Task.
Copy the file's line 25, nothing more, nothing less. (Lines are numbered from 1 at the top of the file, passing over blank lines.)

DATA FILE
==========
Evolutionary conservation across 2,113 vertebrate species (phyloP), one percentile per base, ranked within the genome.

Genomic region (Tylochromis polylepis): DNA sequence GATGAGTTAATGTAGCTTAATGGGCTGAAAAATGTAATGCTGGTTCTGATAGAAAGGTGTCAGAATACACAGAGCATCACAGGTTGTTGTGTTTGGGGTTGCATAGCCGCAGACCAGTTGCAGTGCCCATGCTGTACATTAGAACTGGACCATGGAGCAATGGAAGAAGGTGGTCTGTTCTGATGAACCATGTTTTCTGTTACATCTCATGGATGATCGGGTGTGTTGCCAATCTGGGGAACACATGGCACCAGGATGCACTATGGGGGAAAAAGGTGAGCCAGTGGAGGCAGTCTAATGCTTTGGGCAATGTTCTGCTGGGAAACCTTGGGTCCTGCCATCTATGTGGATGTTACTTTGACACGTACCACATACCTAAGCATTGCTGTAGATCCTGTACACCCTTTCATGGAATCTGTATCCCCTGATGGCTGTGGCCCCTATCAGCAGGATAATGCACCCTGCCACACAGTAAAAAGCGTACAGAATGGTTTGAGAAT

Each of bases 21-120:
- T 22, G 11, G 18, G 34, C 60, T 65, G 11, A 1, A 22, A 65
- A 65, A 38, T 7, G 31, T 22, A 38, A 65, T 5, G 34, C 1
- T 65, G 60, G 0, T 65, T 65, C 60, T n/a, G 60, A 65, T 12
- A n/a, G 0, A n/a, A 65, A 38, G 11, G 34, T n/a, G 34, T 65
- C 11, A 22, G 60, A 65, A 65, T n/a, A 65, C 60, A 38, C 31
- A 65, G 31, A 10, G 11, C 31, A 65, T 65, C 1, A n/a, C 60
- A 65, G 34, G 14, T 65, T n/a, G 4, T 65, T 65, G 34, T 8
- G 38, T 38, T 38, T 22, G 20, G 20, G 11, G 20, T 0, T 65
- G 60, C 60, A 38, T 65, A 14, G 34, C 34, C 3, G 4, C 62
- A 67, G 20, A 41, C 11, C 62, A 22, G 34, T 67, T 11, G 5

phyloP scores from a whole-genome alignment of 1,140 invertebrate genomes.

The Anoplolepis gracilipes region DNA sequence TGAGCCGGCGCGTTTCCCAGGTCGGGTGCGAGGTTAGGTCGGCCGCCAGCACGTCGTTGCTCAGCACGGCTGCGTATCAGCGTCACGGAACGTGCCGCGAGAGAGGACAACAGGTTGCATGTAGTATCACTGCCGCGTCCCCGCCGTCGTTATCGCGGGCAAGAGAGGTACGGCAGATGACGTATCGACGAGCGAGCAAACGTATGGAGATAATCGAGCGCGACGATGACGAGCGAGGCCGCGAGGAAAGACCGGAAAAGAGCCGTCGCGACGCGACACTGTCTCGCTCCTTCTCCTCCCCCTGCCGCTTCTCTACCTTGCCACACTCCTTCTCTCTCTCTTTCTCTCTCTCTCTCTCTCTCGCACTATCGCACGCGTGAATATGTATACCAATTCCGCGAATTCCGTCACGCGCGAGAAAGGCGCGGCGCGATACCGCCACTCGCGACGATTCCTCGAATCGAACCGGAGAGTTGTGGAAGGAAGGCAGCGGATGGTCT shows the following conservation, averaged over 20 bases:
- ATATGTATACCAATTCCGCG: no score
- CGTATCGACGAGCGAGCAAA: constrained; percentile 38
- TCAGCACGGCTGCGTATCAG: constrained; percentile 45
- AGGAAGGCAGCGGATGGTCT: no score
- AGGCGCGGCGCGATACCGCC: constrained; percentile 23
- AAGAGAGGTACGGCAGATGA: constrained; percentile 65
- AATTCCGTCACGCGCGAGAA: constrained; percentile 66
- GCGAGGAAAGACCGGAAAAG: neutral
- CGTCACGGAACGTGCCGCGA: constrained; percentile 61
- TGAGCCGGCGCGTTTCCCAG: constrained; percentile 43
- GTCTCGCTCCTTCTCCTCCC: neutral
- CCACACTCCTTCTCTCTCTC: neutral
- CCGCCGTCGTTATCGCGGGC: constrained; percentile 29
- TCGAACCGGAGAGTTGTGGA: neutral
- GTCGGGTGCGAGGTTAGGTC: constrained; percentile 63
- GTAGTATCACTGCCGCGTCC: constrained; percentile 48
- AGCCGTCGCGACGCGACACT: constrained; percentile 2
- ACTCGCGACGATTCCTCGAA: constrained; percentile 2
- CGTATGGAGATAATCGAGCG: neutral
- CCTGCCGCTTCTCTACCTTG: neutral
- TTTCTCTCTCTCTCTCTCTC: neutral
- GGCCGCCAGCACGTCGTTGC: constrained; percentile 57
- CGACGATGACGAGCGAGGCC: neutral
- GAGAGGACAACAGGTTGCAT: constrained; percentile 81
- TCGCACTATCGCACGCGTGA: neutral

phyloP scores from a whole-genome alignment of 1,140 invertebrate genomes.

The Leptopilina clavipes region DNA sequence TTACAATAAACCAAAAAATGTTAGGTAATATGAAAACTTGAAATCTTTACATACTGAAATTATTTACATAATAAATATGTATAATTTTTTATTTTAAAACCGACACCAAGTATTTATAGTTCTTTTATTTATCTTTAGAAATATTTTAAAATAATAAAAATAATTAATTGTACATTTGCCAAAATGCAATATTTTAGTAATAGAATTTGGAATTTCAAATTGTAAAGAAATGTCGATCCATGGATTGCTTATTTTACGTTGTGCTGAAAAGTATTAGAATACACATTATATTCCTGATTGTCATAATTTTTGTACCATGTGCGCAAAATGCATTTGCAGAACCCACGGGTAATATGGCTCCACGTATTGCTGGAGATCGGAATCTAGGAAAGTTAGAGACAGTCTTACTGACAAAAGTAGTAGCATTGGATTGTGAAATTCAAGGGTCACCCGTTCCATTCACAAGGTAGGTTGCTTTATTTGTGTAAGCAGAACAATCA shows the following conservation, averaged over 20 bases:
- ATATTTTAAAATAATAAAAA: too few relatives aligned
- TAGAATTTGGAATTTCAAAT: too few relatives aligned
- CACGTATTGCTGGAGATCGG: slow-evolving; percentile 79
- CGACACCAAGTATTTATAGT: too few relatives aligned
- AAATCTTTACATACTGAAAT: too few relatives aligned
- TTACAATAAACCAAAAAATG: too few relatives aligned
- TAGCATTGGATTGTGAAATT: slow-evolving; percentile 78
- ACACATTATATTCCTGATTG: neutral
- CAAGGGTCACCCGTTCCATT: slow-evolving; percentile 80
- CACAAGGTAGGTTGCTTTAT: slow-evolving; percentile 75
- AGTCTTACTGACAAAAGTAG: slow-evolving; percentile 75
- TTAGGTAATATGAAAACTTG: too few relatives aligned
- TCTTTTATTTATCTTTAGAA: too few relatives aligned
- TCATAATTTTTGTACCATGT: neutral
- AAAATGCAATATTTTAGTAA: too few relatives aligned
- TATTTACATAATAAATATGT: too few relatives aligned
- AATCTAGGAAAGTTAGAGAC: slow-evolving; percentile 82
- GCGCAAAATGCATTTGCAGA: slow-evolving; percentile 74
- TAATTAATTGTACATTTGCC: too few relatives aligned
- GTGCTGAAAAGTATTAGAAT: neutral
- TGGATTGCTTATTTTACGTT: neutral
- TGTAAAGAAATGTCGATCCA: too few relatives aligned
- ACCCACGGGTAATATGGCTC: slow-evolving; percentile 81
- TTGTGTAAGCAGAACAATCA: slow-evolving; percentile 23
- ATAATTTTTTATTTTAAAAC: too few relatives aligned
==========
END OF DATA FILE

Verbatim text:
- TGAGCCGGCGCGTTTCCCAG: constrained; percentile 43